Make a Choice

During my sessions at Techmentor Orlando 2007 on automating with batch files, a few of my samples used the CHOICE command. I never had time to fully explain it, hence the purpose of this entry. CHOICE, when used in a batch file gives you the ability to prompt the user to make, what else, a choice. The Choice command comes from CHOICE.EXE which is part of the Windows NT/2000 Resource Kit. But I believe it is now a part of Windows 2003. If you have a Windows 2003 server you can copy CHOICE.EXE from the System32 directory to the System32 directory on your computer. Of course, you’d also have to copy it to any desktop or server.  Here’s a code snippet you could include at the beginning of your batch file to copy CHOICE.EXE from a network share if it doesn’t already exist:

set ReqFile=choice.exe
set SrcPath=\server02\public
if not exist %windir%\system32\%reqfile% COPY %srcPath%\%ReqFile%
set ReqFile=
set SrcPath=

Assuming Choice is installed, here’s how you use it.

Choice allows you to define a range of options for a user to select from and a message prompt. If you don’t specify a range of choices it defaults to YN which represents Yes or No. Let’s look at a basic example:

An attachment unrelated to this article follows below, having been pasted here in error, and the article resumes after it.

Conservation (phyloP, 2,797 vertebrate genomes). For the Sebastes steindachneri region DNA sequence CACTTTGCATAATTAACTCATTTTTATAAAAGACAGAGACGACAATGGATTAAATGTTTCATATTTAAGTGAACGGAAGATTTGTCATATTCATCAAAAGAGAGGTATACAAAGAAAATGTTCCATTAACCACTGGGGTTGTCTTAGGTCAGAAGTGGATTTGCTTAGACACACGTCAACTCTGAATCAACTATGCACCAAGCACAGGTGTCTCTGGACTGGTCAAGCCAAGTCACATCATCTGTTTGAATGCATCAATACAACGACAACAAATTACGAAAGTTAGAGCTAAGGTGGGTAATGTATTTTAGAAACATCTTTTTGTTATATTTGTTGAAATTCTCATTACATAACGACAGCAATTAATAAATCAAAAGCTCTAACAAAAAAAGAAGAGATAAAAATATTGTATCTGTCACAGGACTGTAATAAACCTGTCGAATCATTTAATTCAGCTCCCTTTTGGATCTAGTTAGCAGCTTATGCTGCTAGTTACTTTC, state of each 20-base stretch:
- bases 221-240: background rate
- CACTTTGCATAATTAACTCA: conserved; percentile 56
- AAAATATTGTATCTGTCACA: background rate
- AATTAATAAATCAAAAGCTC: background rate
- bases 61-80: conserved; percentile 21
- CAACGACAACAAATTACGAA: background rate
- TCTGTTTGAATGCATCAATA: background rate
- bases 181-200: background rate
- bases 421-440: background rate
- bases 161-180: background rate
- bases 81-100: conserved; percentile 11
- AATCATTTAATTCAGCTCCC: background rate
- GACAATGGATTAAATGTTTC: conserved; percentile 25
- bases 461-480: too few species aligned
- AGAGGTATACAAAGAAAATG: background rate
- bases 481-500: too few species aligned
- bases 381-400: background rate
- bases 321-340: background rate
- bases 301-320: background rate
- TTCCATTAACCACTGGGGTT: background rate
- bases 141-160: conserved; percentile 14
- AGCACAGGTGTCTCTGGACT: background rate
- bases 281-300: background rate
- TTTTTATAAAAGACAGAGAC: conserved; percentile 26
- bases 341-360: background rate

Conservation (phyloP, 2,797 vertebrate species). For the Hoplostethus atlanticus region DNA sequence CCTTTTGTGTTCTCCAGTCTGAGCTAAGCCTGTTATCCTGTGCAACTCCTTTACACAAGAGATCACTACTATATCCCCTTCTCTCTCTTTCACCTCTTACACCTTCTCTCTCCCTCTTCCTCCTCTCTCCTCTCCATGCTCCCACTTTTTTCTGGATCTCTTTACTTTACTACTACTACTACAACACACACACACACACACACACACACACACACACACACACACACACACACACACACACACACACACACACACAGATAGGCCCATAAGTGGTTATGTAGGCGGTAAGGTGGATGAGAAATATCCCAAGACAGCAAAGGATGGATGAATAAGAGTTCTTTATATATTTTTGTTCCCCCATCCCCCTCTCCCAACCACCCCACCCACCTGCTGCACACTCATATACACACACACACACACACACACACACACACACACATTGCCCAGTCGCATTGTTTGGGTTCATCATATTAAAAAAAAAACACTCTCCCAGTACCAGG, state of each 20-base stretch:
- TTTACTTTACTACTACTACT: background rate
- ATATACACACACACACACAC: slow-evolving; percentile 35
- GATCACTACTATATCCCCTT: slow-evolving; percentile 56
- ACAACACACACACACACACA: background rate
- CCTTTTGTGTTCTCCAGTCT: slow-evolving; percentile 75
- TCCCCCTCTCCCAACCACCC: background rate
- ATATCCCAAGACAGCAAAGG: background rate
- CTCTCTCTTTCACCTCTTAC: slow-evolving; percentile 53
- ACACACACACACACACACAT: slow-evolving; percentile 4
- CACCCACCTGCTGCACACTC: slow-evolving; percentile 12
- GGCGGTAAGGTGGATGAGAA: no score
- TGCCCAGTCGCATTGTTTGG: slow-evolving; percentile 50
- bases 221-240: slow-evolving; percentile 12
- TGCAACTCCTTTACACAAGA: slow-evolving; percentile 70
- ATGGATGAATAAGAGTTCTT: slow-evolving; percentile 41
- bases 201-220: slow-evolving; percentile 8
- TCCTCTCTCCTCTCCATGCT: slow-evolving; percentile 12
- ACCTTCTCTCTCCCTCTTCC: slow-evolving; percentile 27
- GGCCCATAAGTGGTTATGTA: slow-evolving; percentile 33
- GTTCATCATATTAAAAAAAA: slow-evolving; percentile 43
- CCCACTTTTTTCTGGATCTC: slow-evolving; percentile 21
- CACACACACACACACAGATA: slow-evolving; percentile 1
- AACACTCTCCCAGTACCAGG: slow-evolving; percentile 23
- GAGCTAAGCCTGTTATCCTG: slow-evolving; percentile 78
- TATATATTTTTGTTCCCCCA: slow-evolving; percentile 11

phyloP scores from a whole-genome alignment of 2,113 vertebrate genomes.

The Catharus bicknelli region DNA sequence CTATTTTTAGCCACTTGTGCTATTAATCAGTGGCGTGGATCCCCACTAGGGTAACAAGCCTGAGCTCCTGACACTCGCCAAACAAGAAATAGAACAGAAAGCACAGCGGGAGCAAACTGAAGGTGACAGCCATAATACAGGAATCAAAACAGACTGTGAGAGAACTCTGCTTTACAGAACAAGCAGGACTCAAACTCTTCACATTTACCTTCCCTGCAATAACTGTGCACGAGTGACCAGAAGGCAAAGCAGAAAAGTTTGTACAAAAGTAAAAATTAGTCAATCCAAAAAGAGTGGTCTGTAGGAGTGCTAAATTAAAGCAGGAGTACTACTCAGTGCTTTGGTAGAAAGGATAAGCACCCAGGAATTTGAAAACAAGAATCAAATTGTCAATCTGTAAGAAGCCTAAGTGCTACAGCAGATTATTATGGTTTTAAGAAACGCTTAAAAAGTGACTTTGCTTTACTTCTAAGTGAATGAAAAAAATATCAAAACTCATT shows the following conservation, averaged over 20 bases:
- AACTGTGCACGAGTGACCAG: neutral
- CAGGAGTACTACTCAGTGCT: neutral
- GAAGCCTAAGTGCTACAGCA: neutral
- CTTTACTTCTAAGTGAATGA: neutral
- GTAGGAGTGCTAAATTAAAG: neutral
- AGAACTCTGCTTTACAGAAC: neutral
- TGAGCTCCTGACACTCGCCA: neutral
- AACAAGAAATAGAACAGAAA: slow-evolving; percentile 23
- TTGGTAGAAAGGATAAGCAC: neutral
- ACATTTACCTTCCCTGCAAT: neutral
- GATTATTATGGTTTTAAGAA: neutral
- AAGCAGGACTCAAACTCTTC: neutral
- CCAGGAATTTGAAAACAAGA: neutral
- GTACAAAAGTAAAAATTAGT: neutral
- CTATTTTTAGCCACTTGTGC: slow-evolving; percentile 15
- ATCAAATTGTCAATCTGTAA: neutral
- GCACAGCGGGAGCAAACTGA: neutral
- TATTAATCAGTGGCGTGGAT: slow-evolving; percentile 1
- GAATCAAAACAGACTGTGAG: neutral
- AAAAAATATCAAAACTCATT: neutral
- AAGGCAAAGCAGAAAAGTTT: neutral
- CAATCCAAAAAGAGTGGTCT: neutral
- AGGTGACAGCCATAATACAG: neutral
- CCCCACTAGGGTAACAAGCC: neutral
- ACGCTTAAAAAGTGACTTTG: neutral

@echo off
Choice /M “Do you want to continue?”

if errorlevel 2 GOTO :NO
if errorlevel 1 GOTO :YES
GOTO :EOF

:NO
echo Not continuing
GOTO :EOF

:YES
echo Continuing
GOTO :EOF

:EOF

The choice command in this demo batch file simply displays a message, as represented by the /M switch. You’ll need to enclose the message prompt in quotes. When run, the script will wait until the user makes a choice. There an option to set a timeout value which I’ll show you later. The default choice is YN and it is not case-sensitive (although you can change that behaviour).  If the user does not enter one of the selected choices, the computer will beep. Assuming they enter one of the options, CHOICE will return an ErrorLevel value that corresponds to the option order.

In this example, since the default message prompt is YN, if a user selects Y, the ErrorLevel will have a value of 1 and N will have a value of 2. When you evaluate ErrorLevel, you must do it in reverse order. That is, from highest errorlevel number to lowest. In my batch file, I have code that controls script execution depending on the user’s choice.

if errorlevel 2 GOTO :NO
if errorlevel 1 GOTO :YES
GOTO :EOF

The script will jump to the appropriate script section, execute code and quit.

if errorlevel 2 GOTO :NO
if errorlevel 1 GOTO :YES
GOTO :EOF

I’ll let this sink in for a bit and be back with more on CHOICE tomorrow.

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